I discovered without realizing it at the time, what Mike Rowe said years later, “Never follow your passion, but always bring it with you.”
Today, I enjoy my work and it is fulfilling. It allows me work remotely, virtually anywhere, which I have used to my advantage and at times by necessity. I succeed because my passion is fuel to deliver consistent and reliable results with discipline.
My earlier jobs were not a waste. I apply and leverage those skills. I have also pursued other hobbies through the years, pouring a little passion as fuel into the efforts as needed.
Noob, meet Threat
The example posts from those seeking a Digital Nomad lifestyle may as well be signs announcing, “victim here!”
Look at one of the big “unicorn” ransomware groups, Conti, which has taken an estimated $150 million dollars. While Conti may be ‘rebranding’ under a new name, its infrastructure and assets still exits.
Analysis by BreachQuest of the leaked Conti information shows the group hires out for services. One can assume groups like Conti purchase services through either legitimate businesses or Conti shell companies.
“Studying the leaks, we see that Conti has spent an estimated 6 million dollars on employee salary, tooling, and professional services from January 2021 to February 2022.” – BreachQuest
With money like that, who needs criminals?
“Conti recruits their workers in a few different ways, the first is recommendations from current trusted workers. The other is using recruiting services to find candidates with the skillsets Conti needs to fill. One of the services that Conti uses is hhcdn.ru. This service allows Conti’s HR department to access the resume database to view potential qualified candidates’ information.” – BreachQuest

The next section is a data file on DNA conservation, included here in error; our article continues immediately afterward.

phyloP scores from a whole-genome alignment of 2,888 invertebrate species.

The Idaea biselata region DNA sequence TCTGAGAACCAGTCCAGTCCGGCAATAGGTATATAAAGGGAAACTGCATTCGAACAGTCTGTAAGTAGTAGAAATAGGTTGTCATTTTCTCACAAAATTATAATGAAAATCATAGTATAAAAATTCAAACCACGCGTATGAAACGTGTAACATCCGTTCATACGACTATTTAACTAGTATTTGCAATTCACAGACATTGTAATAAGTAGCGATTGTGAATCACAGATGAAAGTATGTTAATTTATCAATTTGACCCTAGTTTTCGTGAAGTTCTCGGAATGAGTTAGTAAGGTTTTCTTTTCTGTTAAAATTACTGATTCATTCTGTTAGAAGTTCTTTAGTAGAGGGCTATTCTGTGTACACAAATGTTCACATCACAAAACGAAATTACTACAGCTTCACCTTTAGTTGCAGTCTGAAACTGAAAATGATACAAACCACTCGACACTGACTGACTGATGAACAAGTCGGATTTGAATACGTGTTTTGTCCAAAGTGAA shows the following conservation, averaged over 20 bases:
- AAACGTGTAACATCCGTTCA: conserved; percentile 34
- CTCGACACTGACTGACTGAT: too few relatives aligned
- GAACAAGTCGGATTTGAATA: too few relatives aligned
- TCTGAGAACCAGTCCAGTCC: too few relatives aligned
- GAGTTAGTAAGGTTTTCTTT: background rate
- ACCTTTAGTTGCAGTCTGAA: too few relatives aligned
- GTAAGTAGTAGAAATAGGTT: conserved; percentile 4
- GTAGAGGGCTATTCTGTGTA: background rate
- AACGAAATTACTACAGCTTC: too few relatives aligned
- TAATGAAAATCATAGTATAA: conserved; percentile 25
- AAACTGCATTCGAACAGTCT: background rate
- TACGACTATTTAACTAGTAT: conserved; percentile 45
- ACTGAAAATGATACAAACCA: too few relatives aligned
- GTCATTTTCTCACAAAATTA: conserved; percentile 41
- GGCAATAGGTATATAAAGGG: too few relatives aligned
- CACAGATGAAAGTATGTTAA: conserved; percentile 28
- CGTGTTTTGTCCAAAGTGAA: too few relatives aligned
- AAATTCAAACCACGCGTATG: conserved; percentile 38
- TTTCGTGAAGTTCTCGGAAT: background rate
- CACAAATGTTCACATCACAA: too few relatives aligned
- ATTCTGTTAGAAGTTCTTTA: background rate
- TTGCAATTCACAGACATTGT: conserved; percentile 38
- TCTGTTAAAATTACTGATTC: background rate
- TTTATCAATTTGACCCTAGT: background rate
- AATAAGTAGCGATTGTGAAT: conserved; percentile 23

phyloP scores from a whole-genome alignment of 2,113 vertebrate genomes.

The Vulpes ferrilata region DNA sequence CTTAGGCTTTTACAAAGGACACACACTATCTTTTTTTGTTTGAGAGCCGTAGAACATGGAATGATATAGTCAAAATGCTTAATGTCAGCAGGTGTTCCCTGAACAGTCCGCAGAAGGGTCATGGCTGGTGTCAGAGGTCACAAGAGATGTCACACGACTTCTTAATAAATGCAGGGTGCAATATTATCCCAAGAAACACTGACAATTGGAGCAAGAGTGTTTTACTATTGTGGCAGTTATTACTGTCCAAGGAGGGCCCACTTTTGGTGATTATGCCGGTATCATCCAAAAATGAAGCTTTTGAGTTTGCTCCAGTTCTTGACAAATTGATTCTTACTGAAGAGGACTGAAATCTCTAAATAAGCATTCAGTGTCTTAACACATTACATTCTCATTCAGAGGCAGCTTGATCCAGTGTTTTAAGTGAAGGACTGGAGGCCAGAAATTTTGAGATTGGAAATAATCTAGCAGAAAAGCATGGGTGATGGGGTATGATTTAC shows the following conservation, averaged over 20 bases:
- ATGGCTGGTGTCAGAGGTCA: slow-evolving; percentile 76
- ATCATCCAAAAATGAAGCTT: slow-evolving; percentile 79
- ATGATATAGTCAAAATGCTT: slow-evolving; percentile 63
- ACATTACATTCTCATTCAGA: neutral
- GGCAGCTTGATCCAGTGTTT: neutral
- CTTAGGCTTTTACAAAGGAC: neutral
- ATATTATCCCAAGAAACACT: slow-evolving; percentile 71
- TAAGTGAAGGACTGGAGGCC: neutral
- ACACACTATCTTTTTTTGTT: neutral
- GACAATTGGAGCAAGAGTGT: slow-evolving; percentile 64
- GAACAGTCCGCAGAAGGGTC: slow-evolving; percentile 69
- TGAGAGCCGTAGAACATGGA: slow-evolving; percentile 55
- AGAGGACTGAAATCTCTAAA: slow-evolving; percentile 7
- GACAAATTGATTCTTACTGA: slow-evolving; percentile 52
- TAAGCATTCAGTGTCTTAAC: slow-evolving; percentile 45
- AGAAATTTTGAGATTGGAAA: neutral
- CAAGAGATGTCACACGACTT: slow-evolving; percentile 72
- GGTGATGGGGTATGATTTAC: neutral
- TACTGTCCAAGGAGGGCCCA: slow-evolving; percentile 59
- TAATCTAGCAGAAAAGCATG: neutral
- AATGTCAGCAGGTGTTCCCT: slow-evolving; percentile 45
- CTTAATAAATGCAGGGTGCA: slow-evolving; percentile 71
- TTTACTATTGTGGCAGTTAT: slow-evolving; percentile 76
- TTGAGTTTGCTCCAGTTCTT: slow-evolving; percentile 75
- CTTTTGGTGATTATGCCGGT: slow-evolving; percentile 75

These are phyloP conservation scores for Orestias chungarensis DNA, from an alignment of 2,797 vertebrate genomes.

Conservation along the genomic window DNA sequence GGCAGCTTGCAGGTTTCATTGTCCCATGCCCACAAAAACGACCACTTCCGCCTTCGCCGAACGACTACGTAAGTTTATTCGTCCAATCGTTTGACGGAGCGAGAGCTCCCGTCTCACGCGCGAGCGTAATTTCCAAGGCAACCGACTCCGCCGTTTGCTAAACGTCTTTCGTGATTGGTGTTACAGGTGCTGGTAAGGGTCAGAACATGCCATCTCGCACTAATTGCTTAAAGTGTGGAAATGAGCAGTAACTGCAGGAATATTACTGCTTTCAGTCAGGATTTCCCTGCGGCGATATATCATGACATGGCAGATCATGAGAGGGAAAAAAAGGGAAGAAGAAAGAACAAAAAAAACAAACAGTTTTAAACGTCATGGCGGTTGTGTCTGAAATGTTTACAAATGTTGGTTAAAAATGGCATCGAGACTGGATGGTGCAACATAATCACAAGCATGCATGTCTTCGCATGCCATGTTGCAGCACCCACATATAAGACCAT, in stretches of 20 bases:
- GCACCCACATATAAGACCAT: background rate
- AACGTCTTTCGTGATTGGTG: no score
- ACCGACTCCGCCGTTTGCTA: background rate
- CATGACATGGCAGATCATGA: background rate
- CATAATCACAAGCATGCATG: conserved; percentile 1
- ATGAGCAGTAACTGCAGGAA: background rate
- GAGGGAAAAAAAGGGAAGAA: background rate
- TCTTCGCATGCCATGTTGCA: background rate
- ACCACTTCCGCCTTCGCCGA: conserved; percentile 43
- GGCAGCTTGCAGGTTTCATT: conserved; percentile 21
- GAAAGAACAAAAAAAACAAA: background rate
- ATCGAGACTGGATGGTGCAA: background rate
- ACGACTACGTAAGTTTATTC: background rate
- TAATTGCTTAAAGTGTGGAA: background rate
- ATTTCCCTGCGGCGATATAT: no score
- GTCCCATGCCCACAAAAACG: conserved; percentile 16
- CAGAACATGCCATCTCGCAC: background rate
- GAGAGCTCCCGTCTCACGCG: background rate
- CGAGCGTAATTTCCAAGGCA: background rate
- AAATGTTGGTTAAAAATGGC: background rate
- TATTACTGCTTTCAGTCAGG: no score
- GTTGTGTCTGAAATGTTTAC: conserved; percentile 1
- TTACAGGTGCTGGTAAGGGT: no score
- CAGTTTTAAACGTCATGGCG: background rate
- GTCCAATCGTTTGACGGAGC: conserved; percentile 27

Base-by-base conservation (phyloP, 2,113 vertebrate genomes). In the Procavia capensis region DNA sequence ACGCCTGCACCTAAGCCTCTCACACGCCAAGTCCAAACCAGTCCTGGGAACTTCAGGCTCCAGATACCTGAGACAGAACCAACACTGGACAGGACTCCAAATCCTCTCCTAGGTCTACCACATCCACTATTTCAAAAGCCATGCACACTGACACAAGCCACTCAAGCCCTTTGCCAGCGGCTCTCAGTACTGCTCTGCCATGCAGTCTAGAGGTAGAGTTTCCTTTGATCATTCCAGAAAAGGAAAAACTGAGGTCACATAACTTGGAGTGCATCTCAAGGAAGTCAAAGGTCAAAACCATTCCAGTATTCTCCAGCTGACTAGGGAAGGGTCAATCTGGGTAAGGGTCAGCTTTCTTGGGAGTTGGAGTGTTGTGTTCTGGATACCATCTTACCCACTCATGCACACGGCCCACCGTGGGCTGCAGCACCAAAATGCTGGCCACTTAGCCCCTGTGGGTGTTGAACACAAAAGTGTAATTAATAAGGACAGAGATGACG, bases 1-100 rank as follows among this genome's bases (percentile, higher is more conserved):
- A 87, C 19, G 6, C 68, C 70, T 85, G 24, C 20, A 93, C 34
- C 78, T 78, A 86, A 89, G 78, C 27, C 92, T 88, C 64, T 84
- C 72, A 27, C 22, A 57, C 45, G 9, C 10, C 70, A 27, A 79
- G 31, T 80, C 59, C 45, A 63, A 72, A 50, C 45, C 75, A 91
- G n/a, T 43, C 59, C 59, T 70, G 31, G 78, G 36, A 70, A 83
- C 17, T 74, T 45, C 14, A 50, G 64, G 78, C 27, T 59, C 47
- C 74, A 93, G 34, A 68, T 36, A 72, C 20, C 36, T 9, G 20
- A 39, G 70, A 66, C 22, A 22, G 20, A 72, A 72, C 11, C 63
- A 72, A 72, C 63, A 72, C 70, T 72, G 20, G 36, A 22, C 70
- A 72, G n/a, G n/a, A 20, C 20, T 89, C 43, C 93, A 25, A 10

Combine a well-financed pseudo-legitimate recruiting system of an international criminal organization and the enthusiastic desire of naïve job seekers looking for easy remote work and travel and you have a pathway into a life of crime, unintended or otherwise.
This is, of course, speculative. It is also easy to see, perhaps obvious. I have seen friends and acquaintances taken by the lure of easy money by what appears harmless. For example, being complicit in mail fraud simply for collecting mail and depositing checks for a little extra cash for someone who appeared legitimate.
What’s a Noob to Do?
My hope for these wannabe Digital Nomads is to pick up skills and do research before jumping the fence into the wild. Build your skill stack, and don’t fear stumbling, see: How to Fail at Almost Everything and Still Win Big.
Having a skill applicable in locations internationally and be willing to do the work is a good start. Looking for an “easy way out” is not a desirable attribute on a resume. Better yet, build a business or get a job that allows remoted work in the places you want to travel. Put the right tools in your toolbox and you build growth.
In all cases, to be successful, it requires following opportunity, stepping into a workspace, improving skills, and finding passion in accomplishments.
*The Special Case Phisher
On one of the posted examples was a comment saying, “Why does your profile say you work at Facebook?” I could not verify the assertion, but it brings up an interesting special case, and a reversal to my “I am a Noob” commentary. Granted, the possibility posts like these are phishing the social media pool to hook bad actors looking to prey on Noob game. In other words, a post this naïve could be a honeypot trap to catch the threat actors. One can hope.
Either way, my overall response to the whoever made the post is to not engage or reply. No good will come from this exchange.